A sense of being "ripped off" is one of the worst emotions you can experience. The expensive car that turns out to be a lemon. The lovely home with a basement that floods or major structural damage that will cost thousands to repair. That investment scheme that sends your retirement savings into oblivion.
There are lots of online services that can help you avoid a bad purchasing decision. Today, I'll highlight two of them: the old standby Consumer Reports and a free Web site called ConsumerSearch.
Consumer Reports is both a printed publication and an online service and accessing either one will cost you, unless you've got the good sense to have a library card. (Not every library subscribes to Consumer Reports, but DPPL does.) What's particularly nice about the online version: 1) You can access it from your home computer with your library card number; 2) it's very easy to search for information on a specific product or brand, which was always difficult with the print version. Consumer Reports defines its mission as "Expert - Independent - Non-Profit," so if you want an unbiased opinion from someone with a lot of knowledge on the topic, this is the place to start. Get your library card out and try it now.
ConsumerSearch is a freely available Web site. You don't need to subscribe or even have a library card. As you know, the World Wide Web is FULL of product reviews, from experts and from ordinary folks like us. I don't know about you, but I enjoy the opportunity to rave about a favorite restaurant or an excellent shopping experience, as well as the chance to publicly gripe about poor customer service or product quality. Reading all those reviews can be a nuisance, however. An awful lot of them are full of such bad spelling, garbled grammar and hateful or even obscene language that it's hard to know if the reviewer is serious. Did you know that many of the people who write comments and reviews on Web sites actually being paid to write them and are therefore completely biased and untrustworthy? Nevertheless, ConsumerSearch does a nice job of summarizing all those reviews out there (see the "Best Reviewed" tab), while also linking you to sites where you can buy the products, special offers, related news articles and other online content.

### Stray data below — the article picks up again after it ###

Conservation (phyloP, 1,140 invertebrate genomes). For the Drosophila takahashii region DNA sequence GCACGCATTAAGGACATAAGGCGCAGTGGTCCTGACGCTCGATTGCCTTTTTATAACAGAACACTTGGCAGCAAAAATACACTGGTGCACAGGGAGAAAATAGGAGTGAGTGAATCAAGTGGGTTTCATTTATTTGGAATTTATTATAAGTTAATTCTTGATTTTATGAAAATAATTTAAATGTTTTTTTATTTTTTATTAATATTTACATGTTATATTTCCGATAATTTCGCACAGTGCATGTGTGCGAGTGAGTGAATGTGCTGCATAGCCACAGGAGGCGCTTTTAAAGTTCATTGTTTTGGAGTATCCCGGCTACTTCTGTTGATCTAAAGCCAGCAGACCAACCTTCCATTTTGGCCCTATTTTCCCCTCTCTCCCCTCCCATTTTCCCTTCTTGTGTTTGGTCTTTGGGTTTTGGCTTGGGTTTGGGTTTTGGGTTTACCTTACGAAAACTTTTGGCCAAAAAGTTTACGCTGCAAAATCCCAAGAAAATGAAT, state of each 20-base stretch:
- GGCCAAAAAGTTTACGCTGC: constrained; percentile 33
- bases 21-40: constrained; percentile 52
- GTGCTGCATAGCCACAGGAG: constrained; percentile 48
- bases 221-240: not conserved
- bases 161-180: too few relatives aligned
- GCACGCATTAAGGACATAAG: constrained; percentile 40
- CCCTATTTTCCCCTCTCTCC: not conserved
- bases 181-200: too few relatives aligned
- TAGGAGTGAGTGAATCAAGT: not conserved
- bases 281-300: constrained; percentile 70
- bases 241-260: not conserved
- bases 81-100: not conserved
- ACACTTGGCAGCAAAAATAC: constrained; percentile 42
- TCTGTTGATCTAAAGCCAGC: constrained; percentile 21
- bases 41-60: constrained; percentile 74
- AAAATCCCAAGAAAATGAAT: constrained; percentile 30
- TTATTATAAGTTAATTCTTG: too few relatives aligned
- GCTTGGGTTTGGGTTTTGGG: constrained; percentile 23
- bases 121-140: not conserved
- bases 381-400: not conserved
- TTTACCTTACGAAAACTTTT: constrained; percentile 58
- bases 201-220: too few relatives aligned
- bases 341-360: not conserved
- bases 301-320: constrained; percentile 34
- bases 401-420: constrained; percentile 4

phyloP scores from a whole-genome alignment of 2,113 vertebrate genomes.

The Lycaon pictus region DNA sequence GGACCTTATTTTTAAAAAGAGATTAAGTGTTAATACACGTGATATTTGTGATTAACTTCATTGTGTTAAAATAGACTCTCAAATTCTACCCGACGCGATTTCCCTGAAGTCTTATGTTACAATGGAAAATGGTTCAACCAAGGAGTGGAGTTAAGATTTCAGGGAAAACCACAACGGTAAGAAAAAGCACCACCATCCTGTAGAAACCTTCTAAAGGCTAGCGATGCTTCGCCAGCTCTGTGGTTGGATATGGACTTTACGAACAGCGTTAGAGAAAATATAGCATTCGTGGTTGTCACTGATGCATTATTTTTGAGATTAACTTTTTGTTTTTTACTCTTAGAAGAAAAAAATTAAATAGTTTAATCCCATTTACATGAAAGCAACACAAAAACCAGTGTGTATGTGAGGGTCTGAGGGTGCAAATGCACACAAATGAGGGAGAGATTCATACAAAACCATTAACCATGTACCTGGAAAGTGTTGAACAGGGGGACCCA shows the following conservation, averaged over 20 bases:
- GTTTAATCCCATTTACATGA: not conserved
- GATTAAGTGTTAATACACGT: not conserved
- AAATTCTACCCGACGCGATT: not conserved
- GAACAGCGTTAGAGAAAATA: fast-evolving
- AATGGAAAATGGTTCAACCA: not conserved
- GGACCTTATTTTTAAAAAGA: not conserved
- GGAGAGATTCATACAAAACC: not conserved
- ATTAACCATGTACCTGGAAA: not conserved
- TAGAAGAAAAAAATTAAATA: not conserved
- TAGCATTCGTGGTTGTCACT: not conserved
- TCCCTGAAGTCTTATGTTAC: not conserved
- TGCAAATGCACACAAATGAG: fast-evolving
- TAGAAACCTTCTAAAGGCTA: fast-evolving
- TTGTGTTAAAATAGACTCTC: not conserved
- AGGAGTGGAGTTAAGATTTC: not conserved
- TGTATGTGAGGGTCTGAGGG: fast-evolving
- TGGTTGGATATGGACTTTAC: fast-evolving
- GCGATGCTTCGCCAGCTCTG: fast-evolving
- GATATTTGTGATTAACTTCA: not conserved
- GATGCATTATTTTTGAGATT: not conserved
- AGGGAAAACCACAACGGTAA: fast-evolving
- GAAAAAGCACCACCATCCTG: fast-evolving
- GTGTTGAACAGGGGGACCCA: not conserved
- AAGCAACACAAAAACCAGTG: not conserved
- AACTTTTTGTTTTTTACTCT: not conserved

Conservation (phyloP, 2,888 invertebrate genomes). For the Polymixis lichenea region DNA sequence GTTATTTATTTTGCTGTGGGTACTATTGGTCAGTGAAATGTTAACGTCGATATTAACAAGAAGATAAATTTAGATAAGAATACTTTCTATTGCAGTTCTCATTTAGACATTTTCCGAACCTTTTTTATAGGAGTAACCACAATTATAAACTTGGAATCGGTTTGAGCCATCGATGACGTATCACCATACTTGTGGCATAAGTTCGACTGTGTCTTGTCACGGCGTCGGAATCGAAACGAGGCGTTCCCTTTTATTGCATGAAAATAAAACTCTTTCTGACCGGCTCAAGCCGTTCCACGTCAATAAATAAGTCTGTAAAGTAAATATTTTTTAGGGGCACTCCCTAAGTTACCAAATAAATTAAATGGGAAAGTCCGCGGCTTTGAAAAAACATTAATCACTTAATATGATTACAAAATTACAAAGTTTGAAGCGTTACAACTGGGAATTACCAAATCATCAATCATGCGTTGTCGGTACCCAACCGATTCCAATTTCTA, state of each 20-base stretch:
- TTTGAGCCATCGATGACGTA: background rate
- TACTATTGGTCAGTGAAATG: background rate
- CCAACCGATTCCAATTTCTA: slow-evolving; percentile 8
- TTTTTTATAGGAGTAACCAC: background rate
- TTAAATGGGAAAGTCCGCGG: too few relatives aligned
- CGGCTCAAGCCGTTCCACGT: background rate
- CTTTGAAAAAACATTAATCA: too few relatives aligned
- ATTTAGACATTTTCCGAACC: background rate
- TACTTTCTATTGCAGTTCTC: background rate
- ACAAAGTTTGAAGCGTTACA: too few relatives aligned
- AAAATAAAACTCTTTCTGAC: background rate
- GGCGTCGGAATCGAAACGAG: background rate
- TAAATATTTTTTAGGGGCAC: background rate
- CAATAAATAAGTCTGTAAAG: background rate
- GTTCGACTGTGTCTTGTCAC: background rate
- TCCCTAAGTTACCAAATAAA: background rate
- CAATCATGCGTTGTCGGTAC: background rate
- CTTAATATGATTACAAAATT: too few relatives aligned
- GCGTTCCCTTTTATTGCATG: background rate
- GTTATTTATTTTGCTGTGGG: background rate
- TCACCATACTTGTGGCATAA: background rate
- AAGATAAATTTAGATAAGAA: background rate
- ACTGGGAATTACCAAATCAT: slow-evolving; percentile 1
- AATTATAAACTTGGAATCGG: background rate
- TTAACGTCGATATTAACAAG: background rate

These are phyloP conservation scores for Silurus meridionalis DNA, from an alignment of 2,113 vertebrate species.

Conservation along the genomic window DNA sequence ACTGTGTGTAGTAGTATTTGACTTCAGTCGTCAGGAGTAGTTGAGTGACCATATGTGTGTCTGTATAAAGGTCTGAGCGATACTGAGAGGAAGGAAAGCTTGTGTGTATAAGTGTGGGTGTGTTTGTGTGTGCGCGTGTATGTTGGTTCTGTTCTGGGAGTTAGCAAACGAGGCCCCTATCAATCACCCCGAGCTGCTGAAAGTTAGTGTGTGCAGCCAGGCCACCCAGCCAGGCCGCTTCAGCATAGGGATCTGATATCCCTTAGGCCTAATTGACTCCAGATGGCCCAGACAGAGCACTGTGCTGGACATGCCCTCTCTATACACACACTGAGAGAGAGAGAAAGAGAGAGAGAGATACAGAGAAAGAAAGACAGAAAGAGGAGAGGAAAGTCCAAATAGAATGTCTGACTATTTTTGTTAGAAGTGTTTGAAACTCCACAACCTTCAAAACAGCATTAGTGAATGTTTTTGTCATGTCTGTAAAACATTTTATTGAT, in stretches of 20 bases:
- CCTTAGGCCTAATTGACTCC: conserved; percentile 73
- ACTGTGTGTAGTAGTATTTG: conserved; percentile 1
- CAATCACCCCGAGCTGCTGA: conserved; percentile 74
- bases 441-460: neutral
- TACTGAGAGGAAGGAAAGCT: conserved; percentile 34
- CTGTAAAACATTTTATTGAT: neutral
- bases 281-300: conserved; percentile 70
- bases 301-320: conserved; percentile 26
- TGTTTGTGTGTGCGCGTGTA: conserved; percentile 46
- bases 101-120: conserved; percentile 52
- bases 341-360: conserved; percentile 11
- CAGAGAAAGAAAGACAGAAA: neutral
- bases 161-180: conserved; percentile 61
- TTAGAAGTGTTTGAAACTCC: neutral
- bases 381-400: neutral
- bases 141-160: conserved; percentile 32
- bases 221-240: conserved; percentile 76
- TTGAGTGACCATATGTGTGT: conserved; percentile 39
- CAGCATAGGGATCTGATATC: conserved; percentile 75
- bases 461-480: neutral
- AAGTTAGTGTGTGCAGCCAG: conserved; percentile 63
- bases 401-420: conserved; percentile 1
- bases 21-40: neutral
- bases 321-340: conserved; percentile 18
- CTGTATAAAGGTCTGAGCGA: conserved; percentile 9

ConsumerSearch was rated one of the 50 best Web sites for 2009 by Time magazine, and while I found it a little hard to navigate at first, it is well worth bookmarking on your computer and referring to when you need to make a big or small purchase. By the way, when this blog post disappears, you can find Consumer Reports in the Reference section of our Web site, in the alphabetical listing of research databases.
Next up I'll introduce you to a popular Web community where people share their opinions on the best places in the communities where they live and work.